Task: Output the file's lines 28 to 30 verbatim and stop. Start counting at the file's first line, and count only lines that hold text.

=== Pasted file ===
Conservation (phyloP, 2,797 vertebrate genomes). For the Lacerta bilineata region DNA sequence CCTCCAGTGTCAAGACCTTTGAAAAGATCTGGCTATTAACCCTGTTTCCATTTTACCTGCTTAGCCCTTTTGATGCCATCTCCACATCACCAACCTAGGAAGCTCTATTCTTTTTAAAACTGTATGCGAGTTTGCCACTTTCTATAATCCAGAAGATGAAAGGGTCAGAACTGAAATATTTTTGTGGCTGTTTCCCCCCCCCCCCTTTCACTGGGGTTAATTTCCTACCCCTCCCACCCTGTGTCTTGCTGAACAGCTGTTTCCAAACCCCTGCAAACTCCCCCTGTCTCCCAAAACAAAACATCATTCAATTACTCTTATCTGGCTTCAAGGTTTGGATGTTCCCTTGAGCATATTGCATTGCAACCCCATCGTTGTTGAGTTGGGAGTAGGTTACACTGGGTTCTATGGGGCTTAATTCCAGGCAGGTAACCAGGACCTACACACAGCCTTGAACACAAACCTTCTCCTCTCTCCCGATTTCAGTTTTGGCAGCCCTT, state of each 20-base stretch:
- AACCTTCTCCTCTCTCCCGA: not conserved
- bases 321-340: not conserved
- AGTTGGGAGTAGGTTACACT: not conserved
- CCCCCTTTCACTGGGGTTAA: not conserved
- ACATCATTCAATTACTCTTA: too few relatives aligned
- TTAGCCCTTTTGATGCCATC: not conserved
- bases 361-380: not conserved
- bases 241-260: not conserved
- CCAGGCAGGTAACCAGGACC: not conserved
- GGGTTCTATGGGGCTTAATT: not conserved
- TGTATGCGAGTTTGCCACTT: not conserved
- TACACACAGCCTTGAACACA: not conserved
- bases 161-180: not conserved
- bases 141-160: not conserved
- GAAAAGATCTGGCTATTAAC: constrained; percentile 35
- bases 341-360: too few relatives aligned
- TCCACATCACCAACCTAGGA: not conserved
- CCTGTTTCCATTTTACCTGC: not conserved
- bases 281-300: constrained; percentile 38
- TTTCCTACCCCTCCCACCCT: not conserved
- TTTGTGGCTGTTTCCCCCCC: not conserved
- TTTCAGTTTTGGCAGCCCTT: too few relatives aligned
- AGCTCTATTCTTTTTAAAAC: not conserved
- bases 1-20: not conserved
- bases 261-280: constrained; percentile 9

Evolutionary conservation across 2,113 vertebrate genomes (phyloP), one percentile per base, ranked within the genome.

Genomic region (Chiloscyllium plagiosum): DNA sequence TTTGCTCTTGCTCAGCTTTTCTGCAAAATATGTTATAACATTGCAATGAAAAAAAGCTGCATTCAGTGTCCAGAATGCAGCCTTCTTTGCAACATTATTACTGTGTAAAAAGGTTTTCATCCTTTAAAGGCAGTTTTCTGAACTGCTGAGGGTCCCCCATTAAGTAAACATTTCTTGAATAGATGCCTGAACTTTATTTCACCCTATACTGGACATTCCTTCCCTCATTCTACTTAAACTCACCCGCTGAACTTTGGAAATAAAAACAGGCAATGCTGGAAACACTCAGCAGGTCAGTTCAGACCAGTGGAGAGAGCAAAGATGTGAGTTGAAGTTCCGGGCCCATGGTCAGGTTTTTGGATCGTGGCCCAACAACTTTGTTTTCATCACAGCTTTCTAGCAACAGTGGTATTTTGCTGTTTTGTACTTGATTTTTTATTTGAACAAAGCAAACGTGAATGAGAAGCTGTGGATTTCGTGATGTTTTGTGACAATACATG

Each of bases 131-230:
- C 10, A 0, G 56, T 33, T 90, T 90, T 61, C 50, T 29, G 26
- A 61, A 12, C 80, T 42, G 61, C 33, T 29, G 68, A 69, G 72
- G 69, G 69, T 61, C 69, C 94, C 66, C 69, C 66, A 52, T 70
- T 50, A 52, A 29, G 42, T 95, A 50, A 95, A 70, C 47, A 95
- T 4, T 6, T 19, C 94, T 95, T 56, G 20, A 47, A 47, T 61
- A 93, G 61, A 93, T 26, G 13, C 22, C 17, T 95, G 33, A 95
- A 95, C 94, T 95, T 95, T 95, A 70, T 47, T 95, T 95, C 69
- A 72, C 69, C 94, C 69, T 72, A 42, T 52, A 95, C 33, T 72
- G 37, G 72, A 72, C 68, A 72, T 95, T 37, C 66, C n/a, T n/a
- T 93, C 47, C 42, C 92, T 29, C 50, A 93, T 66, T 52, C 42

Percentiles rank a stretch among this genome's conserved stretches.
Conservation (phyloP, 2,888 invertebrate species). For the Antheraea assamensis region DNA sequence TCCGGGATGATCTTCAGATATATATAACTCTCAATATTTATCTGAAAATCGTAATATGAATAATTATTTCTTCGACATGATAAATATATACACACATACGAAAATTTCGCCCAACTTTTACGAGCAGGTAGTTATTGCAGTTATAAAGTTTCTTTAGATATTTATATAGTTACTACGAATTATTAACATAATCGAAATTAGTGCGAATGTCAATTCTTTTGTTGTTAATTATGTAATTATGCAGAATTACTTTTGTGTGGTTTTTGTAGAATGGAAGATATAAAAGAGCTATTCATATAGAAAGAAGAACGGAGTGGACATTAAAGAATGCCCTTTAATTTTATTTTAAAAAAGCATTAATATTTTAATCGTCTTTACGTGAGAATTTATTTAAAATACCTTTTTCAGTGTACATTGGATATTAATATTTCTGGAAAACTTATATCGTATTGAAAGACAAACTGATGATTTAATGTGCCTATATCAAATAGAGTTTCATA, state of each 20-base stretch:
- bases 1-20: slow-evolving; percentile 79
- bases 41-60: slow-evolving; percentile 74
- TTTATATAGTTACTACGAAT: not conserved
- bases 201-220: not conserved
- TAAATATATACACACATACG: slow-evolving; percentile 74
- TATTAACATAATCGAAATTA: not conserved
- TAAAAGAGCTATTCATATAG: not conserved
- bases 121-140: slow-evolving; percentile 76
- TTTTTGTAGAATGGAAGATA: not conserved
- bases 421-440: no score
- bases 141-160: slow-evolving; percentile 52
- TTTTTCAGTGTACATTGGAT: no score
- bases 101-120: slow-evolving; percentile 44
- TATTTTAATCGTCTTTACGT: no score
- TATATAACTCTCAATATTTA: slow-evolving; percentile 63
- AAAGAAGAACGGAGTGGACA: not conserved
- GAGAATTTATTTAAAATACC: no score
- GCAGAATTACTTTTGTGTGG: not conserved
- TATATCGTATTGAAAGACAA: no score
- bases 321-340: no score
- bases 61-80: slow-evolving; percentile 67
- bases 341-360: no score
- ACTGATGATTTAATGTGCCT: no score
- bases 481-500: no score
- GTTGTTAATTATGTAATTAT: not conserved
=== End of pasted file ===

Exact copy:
Genomic region (Chiloscyllium plagiosum): DNA sequence TTTGCTCTTGCTCAGCTTTTCTGCAAAATATGTTATAACATTGCAATGAAAAAAAGCTGCATTCAGTGTCCAGAATGCAGCCTTCTTTGCAACATTATTACTGTGTAAAAAGGTTTTCATCCTTTAAAGGCAGTTTTCTGAACTGCTGAGGGTCCCCCATTAAGTAAACATTTCTTGAATAGATGCCTGAACTTTATTTCACCCTATACTGGACATTCCTTCCCTCATTCTACTTAAACTCACCCGCTGAACTTTGGAAATAAAAACAGGCAATGCTGGAAACACTCAGCAGGTCAGTTCAGACCAGTGGAGAGAGCAAAGATGTGAGTTGAAGTTCCGGGCCCATGGTCAGGTTTTTGGATCGTGGCCCAACAACTTTGTTTTCATCACAGCTTTCTAGCAACAGTGGTATTTTGCTGTTTTGTACTTGATTTTTTATTTGAACAAAGCAAACGTGAATGAGAAGCTGTGGATTTCGTGATGTTTTGTGACAATACATG

Each of bases 131-230:
- C 10, A 0, G 56, T 33, T 90, T 90, T 61, C 50, T 29, G 26